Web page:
OpenPGPjs Version 3 Released

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We have released version 3.0 of OpenPGPjs, an open source OpenPGP library








We’re happy to announce a major new version of OpenPGPjs, the world’s most widely used JavaScript PGP encryption library. Version 3.0 brings many enhancements to the hundreds of applications and millions of users who rely on OpenPGPjs.

At ProtonMail, a big part of our mission is to make strong encryption and privacy accessible to every single person. While the ProtonMail and ProtonVPN services go a long way towards doing that, we also allocate a lot of resources into the research and development of better cryptographic tools and processes. The goal of the OpenPGPjs project is to make public-key cryptography not only available to users, but also to the global developer community. Simply put, the widespread availability of open-source and secure cryptography libraries is a prerequisite of the privacy revolution. As maintainers of the OpenPGPjs project, this is our priority. You can learn more about OpenPGPjs here and here.

Version 3 of OpenPGPjs also brings a number of enhancements that make it possible for ProtonMail to be fully interoperable with PGP, a new feature that is coming this Spring. Thus, improving OpenPGPjs also directly allows us to improve ProtonMail. Below is the full list of improvements that have been made for version 3.0 of the OpenPGPjs library. ProtonMail is committed to open source, and all the code for OpenPGPjs can be found on Github.

The support of the developer community is essential for the continued development of OpenPGPjs, and we welcome pull requests and comments.

OpenPGPjs 3.0 Release Notes

Public-Key Cryptography

 

  • Public-key cryptography using elliptic curves P-256, P-384, P-521, SECP-256k1, Curve25519, and Ed25519 is now supported. The implementation uses Fedor Indutny’s Elliptic library and utilizes native Node.js and browser APIs when possible. We recommend using ed25519 for security and efficiency.
  • To generate ECC keys, pass a `curve` parameter to the generateKey function; e.g., `curve=”ed25519”`.
  • In other public-key cryptography news: jsbn.js is dead, long live bn.js! All public-key algorithms and MPI handling functions have been refactored to use bn.js. In particular, new probabilistic random prime generation algorithms have been added to assist with RSA key generation. If you need RSA keys, for instance for compatibility purposes, we recommend at least a 2048-bit key size.
  • Generating and receiving wild card key IDs in public-key encrypted session key packets is now supported. A wild card key ID indicates that the receiving implementation should try all available private keys, checking whether each can be used to decrypt any session key, with an associated performance cost. To generate key packets with wild card key IDs, the `wildcard` option can be set to true in the encrypt and encryptSessionKey functions.
  • A new optional date input to the encrypt, decrypt, sign, and verify functions allows for performing operations in the context of that date. This can be helpful for hiding the true encryption/signature time of scheduled messages or for verifying signatures of old messages with currently expired public keys that may not have been expired at the time of receipt.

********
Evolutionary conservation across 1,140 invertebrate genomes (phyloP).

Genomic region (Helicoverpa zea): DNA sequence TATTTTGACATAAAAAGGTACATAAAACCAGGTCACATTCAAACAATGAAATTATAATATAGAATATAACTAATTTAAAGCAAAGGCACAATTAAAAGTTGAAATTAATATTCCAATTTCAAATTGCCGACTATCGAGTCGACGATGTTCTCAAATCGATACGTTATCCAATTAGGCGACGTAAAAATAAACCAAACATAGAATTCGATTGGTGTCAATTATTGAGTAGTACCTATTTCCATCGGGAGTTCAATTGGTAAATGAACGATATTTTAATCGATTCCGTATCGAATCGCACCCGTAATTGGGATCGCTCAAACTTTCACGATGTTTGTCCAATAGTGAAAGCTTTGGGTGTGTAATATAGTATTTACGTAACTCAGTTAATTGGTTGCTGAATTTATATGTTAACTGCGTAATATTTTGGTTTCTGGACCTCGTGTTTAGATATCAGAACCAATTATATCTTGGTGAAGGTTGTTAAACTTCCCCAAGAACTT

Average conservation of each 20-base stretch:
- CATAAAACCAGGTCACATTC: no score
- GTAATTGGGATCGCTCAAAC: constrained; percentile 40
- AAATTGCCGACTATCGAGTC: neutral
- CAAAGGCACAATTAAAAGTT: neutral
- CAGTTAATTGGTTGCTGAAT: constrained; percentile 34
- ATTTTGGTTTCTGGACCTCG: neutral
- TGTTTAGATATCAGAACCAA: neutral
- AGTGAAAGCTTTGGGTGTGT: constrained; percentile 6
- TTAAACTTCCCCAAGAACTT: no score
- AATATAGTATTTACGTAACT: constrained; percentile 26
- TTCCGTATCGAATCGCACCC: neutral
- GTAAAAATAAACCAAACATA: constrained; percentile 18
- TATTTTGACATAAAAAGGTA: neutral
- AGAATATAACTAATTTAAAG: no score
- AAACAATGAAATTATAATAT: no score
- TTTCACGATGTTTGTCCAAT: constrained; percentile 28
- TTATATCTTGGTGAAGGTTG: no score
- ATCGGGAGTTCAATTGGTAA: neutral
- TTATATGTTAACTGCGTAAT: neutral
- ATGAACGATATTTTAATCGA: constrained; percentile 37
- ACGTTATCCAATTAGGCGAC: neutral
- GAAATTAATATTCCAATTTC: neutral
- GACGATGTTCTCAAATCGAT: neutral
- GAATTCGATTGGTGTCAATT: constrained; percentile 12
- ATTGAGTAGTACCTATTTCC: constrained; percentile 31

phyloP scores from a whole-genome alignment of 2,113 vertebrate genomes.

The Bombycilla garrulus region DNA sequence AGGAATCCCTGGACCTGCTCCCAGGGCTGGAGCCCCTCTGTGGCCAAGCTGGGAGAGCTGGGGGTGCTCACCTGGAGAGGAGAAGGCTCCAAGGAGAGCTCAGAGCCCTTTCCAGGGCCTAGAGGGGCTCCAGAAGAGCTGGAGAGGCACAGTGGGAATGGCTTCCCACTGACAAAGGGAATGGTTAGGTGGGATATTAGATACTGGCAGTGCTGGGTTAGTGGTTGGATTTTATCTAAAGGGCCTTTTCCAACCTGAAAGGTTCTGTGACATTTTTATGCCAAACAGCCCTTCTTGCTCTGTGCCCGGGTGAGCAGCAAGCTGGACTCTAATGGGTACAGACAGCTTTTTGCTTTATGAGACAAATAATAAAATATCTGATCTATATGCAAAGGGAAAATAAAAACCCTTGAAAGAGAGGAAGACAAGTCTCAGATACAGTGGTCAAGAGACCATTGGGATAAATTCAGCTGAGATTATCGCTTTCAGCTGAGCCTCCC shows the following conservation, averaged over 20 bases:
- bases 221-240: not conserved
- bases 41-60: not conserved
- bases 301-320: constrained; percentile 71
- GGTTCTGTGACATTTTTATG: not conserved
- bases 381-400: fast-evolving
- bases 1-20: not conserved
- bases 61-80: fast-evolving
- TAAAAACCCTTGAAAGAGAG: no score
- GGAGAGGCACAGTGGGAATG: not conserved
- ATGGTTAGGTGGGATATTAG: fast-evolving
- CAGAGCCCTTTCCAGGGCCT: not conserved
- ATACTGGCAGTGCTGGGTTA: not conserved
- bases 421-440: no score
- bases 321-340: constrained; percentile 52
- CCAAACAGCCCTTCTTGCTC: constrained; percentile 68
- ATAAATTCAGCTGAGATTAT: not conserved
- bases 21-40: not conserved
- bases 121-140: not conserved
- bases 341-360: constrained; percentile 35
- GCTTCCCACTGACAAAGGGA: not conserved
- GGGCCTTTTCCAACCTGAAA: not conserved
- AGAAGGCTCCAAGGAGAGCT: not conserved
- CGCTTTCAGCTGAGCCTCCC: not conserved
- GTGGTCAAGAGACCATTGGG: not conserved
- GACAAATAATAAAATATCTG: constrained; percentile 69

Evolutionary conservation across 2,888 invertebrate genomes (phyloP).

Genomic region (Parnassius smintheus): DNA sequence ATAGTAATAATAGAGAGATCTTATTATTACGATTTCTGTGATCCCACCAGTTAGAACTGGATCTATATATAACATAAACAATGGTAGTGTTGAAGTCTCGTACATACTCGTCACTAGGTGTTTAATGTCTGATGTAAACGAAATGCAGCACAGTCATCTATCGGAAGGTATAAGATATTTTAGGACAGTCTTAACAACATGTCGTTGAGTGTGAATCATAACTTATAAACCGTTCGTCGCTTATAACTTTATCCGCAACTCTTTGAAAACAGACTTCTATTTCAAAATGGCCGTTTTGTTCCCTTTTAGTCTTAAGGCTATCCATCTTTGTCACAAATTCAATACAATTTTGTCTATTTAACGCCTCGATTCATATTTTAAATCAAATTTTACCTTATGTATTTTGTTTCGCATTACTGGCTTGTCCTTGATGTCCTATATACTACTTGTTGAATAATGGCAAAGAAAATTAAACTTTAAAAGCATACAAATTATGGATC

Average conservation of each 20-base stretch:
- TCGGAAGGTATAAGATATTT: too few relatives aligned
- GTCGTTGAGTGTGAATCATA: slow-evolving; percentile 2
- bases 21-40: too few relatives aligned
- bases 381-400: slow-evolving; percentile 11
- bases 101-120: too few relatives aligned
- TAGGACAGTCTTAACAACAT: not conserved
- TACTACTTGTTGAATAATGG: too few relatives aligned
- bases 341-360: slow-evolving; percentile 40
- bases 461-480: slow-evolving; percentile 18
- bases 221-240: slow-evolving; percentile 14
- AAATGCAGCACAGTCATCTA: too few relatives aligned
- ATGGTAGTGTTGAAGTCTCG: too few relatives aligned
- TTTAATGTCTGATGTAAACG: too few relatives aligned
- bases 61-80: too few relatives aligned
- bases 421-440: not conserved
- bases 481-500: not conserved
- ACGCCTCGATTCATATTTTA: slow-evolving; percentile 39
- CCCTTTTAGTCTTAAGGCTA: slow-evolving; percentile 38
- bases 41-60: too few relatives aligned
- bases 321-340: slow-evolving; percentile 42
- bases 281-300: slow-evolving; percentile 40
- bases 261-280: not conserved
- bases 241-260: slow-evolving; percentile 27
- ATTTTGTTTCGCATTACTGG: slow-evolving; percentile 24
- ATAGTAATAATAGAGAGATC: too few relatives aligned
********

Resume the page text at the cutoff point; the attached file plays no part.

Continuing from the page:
Breaking API Changes

 

  • The high-level decrypt function now accepts arrays of private keys, passwords, or session keys as input and attempts to decrypt session keys with all values. All possible decrypted session keys are then used to attempt to decrypt the message data. This is necessary because there is no way to a priori validate decrypted session keys from wild card key IDs or passwords if the algorithm enum happens to be valid, and this happens an appreciable fraction of the time (~1/20). The input variables privateKey, password, and sessionKey have been renamed to privateKeys, passwords, and sessionKeys
  • The decryptSessionKey function has been renamed to decryptSessionKeys and similarly accepts arrays of private keys and passwords as input.

Compression

 

  • Bzip2 compression and decompression using the compressjs library is now supported.
  • Zlib compression now uses pako’s zlib module or the native zlib module on Node.js when possible. This represents a significant performance increase in compression.
  • Compression can now be enabled by either altering the compression value in the config file or passing in a compression option to the high-level encrypt function.

Randomness

 

  • Fixed an issue where the random number buffer would get depleted when running many concurrent processes with web workers
  • It is now possible to specify the number of worker threads when initializing the web worker

Development

 

  • JavaScript style checking now uses ESLint. Run `grunt eslint` before submitting pull-requests.
  • Also before submitting pull requests, run `grunt browsertest` and open localhost:3000/test/unittests.html to test web worker compatibility.
  • The library has been refactored to use ES6 variable declaration syntax (const, let) and ES7 asynchronous code syntax (async, await). Babel ensures compatibility with older browsers.

Future Roadmap

 

  • Improve the performance of public-key operations via improving the bn.js library. See the benchmarks.
  • Add support for streaming cryptography.
  • Add support for Brainpool elliptic curves.
  • Add support for the RFC4880 draft version 5, which include changes in the S2K function and specifications for supporting AEAD in V5 keys. This includes AES-EAX, an authenticated mode of operation for AES, as well as two new authenticated public key options: AEDH and AEDSA. See issue #627.

 

Best Regards,
The ProtonMail Team

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